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Wednesday, August 8, 2007

CNS STORY: Iraqi Christians were safer under Saddam, says Vatican official

Iraqi Christians were safer under Saddam, says Vatican official

By Carol Glatz
Catholic News Service

VATICAN CITY (CNS) -- Although Iraq has a democratic government, Iraqi Christians were safer and had more protection under former Iraqi dictator Saddam Hussein, said the future head of the Vatican's interreligious dialogue council.

During the buildup to the U.S.-led invasion in 2003, French Cardinal Jean-Louis Tauran, who will become head of the Pontifical Council for Interreligious Dialogue Sept. 1, had criticized the U.S. government's plan of preventative war and said a unilateral war against Iraq would be a "crime against peace."

In a recent interview with the Italian magazine 30 Giorni, the cardinal said his early criticisms had been prophetic.

"The facts speak for themselves. Alienating the international community (with the U.S. push for war) was a mistake," he said in the magazine's Aug. 10 issue. A copy of the interview was released in advance to journalists.

He said an "unjust approach" was used to unseat Saddam from power, resulting in the mounting chaos in Iraq today.

"Power is in the hands of the strongest -- the Shiites -- and the country is sinking into a sectarian civil war (between Sunni and Shiite Muslims) in which not even Christians are spared," he said.

Christians, "paradoxically, were more protected under the dictatorship," he said.

Cardinal Tauran is a longtime veteran of the Vatican's diplomatic service and a specialist in international affairs. He was Pope John Paul II's "foreign minister," the official who dealt with all aspects of the Vatican's foreign policy from 1990 to 2003.

He said his new appointment as head of the interreligious dialogue council carries "great responsibility" but that he also sees it "as a new chapter in my service to the Holy See." The cardinal will be responsible for overseeing the Vatican's dialogue efforts with representatives of non-Christian religions, including Islam.

His June 25 appointment alleviated concerns that Pope Benedict XVI's temporary merger of the presidencies of the Vatican's interreligious dialogue council with the Pontifical Council for Culture indicated a downgrading of the Vatican's interfaith efforts.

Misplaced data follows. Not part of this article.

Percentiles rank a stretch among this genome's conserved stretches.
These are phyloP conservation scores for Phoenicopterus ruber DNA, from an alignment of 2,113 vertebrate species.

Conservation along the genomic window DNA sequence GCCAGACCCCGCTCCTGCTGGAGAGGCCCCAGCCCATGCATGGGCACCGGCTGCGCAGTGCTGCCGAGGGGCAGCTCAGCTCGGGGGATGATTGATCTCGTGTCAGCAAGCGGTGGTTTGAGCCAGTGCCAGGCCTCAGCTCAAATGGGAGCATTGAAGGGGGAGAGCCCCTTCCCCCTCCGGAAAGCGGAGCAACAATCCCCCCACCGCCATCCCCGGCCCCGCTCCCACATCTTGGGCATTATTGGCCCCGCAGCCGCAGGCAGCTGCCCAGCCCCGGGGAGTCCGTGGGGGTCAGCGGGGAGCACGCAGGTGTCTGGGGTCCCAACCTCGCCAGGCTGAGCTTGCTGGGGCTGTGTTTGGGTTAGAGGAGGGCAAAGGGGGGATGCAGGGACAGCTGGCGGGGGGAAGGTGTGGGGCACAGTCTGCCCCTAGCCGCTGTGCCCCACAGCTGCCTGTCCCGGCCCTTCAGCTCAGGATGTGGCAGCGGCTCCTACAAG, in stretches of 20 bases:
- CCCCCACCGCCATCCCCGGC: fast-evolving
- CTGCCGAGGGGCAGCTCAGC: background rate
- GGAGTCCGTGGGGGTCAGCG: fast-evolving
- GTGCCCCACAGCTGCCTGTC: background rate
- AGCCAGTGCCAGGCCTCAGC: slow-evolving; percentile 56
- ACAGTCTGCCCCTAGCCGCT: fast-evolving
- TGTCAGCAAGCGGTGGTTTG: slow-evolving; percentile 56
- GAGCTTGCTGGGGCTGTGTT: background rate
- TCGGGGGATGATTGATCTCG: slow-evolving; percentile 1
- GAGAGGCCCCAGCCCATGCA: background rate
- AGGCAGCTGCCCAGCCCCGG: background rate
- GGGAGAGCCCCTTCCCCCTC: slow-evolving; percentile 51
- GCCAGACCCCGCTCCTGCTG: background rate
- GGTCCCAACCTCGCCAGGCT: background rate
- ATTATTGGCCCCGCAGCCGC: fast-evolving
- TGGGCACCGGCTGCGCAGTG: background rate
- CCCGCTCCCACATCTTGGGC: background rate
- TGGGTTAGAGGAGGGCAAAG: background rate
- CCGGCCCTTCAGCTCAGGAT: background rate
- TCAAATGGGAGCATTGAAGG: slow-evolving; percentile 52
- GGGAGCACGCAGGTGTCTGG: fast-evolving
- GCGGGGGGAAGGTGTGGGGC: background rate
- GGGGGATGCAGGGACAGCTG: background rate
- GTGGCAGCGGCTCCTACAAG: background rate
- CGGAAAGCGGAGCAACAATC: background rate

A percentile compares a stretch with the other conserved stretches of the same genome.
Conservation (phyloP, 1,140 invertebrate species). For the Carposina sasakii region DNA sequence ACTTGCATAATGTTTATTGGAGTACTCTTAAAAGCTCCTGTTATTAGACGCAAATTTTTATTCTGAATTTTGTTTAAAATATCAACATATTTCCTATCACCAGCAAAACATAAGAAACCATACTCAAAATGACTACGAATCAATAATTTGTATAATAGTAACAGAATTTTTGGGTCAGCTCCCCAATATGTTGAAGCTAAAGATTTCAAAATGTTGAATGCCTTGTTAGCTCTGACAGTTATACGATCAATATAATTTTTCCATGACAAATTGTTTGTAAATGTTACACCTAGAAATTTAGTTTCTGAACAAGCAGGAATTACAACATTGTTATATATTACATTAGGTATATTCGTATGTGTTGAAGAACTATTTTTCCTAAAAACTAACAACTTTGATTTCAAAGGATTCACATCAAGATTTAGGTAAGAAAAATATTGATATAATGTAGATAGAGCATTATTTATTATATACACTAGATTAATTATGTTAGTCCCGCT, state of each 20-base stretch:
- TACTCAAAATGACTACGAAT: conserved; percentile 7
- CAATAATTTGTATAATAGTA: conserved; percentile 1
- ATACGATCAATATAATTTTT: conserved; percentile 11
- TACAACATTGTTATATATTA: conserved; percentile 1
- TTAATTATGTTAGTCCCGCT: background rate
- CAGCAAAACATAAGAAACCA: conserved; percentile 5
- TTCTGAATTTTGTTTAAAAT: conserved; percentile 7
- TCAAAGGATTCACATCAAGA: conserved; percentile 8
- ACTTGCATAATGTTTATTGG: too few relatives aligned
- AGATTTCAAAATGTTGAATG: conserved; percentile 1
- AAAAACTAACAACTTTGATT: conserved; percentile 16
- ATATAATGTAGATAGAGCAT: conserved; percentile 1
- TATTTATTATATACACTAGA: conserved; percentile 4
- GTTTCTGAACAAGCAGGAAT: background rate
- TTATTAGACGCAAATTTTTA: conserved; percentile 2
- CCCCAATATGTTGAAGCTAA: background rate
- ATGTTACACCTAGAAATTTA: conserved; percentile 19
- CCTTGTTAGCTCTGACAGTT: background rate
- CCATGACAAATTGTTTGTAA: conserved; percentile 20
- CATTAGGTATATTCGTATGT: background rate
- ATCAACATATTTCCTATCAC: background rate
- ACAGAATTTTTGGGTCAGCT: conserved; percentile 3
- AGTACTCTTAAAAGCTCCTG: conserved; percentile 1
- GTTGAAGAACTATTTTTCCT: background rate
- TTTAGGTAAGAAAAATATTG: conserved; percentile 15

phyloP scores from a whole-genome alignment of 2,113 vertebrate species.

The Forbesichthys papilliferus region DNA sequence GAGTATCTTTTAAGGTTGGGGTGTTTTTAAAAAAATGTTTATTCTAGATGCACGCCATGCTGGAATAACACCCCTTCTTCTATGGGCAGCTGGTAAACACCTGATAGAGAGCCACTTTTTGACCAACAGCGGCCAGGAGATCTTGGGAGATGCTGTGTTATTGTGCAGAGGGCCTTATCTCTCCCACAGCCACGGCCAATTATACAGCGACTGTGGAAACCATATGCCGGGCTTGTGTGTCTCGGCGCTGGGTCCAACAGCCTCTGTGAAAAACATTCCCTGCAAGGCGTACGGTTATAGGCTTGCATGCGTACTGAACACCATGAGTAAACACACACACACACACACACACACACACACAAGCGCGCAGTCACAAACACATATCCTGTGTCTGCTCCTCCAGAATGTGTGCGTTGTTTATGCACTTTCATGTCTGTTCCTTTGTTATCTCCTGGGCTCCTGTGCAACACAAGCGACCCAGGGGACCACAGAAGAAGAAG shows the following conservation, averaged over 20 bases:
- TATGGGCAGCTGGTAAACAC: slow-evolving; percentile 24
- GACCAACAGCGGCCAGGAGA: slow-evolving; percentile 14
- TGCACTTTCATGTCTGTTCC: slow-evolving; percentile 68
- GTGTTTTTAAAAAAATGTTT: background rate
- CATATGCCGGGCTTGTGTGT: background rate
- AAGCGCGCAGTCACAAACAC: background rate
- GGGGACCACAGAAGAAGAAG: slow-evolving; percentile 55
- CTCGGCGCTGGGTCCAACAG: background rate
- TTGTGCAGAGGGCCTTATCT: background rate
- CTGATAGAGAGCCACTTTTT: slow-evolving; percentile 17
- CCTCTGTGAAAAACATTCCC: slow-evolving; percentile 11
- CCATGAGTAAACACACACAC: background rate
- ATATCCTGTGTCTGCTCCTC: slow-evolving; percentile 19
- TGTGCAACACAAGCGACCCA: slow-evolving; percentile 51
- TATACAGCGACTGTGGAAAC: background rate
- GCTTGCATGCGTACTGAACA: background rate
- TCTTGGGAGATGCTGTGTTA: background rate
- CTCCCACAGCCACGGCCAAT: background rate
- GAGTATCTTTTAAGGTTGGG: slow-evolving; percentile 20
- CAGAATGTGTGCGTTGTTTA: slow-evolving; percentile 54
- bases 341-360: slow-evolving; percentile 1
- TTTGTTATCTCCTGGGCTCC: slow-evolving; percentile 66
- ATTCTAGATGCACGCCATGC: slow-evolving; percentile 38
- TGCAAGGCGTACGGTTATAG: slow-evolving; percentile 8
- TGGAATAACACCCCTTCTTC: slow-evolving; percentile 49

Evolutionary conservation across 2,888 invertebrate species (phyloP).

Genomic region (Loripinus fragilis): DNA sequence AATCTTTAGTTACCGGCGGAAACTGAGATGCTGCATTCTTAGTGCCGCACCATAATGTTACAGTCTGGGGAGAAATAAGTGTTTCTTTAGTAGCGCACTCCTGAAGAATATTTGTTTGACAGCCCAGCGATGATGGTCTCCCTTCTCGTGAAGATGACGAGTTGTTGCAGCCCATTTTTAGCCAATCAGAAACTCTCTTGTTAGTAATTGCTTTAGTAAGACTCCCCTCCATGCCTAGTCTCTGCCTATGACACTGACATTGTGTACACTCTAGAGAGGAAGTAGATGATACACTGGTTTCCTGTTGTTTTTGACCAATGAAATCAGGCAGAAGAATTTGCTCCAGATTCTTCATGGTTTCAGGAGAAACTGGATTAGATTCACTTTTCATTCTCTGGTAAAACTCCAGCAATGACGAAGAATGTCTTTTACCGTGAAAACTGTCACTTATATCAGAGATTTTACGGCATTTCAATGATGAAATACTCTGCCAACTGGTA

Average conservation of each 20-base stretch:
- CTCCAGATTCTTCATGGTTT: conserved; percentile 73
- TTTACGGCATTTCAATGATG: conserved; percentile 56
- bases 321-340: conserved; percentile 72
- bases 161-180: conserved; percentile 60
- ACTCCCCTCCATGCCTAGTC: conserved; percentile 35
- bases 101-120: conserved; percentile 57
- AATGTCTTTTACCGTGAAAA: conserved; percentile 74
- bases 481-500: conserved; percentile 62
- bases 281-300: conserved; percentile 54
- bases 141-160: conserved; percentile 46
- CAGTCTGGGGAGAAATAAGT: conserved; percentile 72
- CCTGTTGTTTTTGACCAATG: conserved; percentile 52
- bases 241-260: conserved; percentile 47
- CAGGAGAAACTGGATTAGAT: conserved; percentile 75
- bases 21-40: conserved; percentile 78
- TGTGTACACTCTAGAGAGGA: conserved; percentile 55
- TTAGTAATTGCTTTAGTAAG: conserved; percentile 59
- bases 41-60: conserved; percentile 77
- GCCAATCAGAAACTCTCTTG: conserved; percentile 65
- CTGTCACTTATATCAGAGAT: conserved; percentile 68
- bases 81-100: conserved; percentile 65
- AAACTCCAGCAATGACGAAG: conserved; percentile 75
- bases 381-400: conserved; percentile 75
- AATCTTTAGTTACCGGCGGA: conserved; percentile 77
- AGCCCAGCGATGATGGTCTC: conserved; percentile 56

Cardinal Tauran told 30 Giorni, "We have to do everything so that religions spread brotherhood and not hatred."

The Vatican's efforts at bridge-building with Muslims hit a speed bump when the pope's remarks on Islam in a September speech in Regensburg, Germany, prompted negative reactions across the Muslim world.

When asked if the pope's Regensberg address had compromised the Vatican's dialogue efforts with Muslims, the cardinal replied, "At first, yes."

"But later, especially during his subsequent trip to Turkey, the pope explained himself very well," the cardinal said.

He said Pope Benedict has great respect for Muslims.

The controversies that arose after Regensburg only highlighted the importance of having a specific Vatican department dedicated to dialogue with Islam and other religions, he said.

"Thank God the erroneous interpretations of the Regensburg speech did not stop the development of relations -- diplomatic, too -- with Islamic nations," he said, giving the example of the recent establishment of full diplomatic relations between the United Arab Emirates and the Vatican.

Cardinal Tauran said that as head of the Vatican's interreligious dialogue office he would use as his guide the Second Vatican Council's declaration on relations with non-Christian religions, "Nostra Aetate."

"To examine everything humanity has in common ... and to appreciate how much truth and holiness there is in other religions" would be some of the council's goals, he said.

But the quest to understand others will leave room to courageously pay witness to "the way, truth, and life" of Jesus, he said.

"In this sense," he said, "our road map is obviously the declaration 'Dominus Iesus,'" the 2000 document of the Vatican Congregation for the Doctrine of the Faith which said Christ and the church are necessary for salvation.

Interreligious dialogue should not promote the idea that all religions are equal, he said, but that all religions "which are seeking God must be respected because they have the same dignity."

END

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